Based on the works of philosophic horror writer Thomas Ligotti, In a Foreign Town was a gorgeous atmospheric journey into metaphors for society and mental illness. Outstanding cinematography, stunning visuals, and a stellar cast make this film the perfect representation (or introduction for first-timers) into Ligotti’s work.
The film follows mental patient Mr. Hatcher (Yuri Lowenthal) as he undergoes a counseling session with the typical “creepy mental hospital doctor” type, Dr. Groddeck (Tony Amendola). While revisiting his childhood, Mr. Hatcher’s repressed memory of a trip to the carnival and his encounter with “The Showman” surfaces. In a Foreign Town was originally a book containing four short stories and was released in conjunction with Current 93’s 1997 album of the same name.
The cinematography in In a Foreign Town was truly spectacular. Slow zooms, quick flashbacks, and scenes slowly pulsing from blurry to crystal clear catapult the film into an eerie dreamlike state. Additionally, at one point the scene focuses on Mr. Hatcher, but we are only able to see as a reflection in Dr. Goddeck’s glasses. This further enforces the idea that deciphering what is real and only a reflection of reality is almost impossible.
In a Foreign Town is a place devoid of cheap scares. Rather, it is a world built around mystery and an unshakeable feeling that something really bad is about to happen. That anticipation carries through the entire film and creates a unique terror all its own. The narrative isn’t incredibly straightforward, but it doesn’t need to be. We are introduced and immersed into a world that is very true to the original source material, and the dream-like tale being told is less dependent on clear story details and more so on atmospheric immersion, and writer-director Michael Shlain executed that immersion flawlessly.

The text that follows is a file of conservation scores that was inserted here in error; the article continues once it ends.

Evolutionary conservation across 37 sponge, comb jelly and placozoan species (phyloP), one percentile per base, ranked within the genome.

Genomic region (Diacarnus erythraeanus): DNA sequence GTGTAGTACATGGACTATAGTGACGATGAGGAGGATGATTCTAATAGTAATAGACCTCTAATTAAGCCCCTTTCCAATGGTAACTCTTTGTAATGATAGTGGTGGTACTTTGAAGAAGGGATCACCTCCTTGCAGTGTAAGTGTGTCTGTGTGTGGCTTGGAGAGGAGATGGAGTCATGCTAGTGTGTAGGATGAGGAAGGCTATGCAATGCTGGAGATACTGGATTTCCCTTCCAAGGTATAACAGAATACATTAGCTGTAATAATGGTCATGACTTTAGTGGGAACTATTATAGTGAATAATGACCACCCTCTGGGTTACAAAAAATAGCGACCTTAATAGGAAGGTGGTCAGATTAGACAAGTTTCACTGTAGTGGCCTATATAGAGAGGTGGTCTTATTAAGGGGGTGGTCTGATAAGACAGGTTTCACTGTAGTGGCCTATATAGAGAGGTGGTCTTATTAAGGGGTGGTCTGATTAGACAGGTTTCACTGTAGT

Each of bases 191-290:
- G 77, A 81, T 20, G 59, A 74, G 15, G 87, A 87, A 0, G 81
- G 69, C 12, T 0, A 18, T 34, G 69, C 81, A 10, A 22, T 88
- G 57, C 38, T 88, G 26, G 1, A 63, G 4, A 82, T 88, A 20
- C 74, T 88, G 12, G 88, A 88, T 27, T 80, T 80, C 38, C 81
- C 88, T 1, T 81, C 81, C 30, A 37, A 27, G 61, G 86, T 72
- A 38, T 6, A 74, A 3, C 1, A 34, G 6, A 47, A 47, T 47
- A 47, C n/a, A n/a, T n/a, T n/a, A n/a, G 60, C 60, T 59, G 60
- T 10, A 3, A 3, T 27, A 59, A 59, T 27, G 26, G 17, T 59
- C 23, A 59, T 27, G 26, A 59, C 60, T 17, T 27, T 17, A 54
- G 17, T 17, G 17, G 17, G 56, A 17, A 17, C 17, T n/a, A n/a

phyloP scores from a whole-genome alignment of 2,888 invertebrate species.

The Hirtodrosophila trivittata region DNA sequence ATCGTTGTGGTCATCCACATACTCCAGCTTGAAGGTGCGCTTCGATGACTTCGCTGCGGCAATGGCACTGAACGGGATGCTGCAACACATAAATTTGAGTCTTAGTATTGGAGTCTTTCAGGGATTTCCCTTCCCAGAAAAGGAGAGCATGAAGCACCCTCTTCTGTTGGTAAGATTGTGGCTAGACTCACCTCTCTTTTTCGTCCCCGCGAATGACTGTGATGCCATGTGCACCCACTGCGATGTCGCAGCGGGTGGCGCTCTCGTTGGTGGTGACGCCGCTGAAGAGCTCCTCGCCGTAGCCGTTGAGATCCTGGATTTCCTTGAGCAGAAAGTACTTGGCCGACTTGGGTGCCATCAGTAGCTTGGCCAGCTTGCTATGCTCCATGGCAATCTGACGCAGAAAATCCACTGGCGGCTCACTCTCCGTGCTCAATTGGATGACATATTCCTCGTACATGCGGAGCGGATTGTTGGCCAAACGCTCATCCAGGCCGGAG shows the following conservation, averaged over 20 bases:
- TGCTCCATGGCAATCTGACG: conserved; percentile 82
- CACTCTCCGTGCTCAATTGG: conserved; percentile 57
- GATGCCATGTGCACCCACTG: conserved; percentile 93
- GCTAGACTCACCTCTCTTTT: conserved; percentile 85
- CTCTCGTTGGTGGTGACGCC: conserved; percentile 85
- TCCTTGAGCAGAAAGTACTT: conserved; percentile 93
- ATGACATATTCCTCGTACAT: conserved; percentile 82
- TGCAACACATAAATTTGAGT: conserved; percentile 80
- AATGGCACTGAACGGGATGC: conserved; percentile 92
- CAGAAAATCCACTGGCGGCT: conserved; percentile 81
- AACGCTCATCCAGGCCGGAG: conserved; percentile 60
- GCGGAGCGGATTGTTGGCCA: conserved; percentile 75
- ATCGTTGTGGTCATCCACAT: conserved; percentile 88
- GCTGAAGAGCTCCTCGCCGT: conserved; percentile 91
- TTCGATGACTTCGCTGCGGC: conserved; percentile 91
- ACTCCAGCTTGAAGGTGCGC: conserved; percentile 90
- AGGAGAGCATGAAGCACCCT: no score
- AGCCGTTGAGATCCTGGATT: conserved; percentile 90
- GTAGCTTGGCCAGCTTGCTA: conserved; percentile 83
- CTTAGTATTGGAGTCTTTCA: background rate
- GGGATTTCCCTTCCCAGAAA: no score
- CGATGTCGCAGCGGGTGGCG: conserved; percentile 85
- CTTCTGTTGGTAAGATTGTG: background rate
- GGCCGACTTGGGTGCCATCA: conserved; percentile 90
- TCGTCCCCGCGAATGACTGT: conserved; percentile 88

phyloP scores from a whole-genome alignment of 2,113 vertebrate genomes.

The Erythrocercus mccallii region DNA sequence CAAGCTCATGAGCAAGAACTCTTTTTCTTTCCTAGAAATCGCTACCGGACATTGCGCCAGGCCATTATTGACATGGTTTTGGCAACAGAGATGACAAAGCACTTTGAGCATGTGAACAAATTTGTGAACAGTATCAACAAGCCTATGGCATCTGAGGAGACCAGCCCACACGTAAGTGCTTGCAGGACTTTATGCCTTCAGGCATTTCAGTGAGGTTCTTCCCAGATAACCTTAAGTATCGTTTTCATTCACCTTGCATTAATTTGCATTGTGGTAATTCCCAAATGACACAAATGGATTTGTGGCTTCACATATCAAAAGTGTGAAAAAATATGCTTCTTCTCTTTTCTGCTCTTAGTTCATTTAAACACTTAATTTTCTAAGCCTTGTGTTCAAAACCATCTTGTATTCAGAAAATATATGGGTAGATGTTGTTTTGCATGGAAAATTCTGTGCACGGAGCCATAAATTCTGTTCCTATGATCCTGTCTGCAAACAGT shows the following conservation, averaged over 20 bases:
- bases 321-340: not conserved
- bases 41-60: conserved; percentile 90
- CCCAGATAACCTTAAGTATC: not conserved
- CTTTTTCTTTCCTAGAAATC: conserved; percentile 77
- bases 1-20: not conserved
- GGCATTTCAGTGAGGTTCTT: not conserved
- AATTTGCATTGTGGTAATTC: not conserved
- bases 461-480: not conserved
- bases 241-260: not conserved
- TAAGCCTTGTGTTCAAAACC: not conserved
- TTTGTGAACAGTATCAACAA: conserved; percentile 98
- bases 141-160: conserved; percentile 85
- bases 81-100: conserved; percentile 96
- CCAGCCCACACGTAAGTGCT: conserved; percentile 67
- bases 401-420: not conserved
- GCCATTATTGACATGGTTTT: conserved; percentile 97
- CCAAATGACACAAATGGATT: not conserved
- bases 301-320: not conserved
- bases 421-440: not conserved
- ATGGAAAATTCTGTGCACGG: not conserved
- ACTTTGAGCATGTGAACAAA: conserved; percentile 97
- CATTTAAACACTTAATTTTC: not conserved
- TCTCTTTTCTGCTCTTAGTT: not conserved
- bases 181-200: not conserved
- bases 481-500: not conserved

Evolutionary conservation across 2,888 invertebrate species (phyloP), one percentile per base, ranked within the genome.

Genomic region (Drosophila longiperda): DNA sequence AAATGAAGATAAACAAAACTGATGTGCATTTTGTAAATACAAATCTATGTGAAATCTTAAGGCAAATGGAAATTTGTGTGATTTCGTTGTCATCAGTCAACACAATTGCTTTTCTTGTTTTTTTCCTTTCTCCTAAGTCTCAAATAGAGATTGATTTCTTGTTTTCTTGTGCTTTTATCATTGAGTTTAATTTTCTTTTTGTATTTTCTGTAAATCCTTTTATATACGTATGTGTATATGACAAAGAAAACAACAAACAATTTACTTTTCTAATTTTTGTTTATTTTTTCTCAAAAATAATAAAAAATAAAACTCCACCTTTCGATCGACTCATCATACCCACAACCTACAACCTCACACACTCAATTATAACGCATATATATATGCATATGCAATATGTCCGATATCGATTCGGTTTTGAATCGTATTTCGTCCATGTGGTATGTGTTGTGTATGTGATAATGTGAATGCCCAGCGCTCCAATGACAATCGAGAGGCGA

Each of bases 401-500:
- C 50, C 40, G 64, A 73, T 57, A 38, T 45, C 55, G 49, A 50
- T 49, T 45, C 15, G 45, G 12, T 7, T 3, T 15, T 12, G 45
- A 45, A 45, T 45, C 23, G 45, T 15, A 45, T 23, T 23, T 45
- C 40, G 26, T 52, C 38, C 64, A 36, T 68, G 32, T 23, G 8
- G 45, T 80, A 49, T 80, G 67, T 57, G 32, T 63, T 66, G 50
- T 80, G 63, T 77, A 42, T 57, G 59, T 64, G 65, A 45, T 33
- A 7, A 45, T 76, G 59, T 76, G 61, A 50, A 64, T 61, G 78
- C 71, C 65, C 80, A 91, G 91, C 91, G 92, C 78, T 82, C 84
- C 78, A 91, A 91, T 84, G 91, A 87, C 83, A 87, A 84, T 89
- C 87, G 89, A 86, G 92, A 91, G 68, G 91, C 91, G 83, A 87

The cast is small but mighty. Yuri Lowenthal delights as the unstable yet aware Mr. Hatcher. And if ever there was a sinister mental asylum psychiatrist, it can definitely be found in Tony Amendola and his performance and Dr. Groddeck. Jack McGraw plays young Mr. Hatcher, and is an absolute delight, he is subtle and innocent and bursting with talent. Special recognition should be noted of Strange Dave and his performance as The Showman. His ability to contort and communicate volumes with only his posture was quite captivating.
In a Foreign Town is a short that acts as an appetizer. You get a taste and it is absolutely delicious on its own, but you are left even hungrier than when you started, anxious for more. I sincerely hope Michael Shlain and Butcher Bird Studios have more Ligotti-tricks up their sleeve. I’m not saying I need it but… I NEED IT.
Want to see what all the fuss is about free of charge? Watch In a Foreign Town HERE.
9 out of 10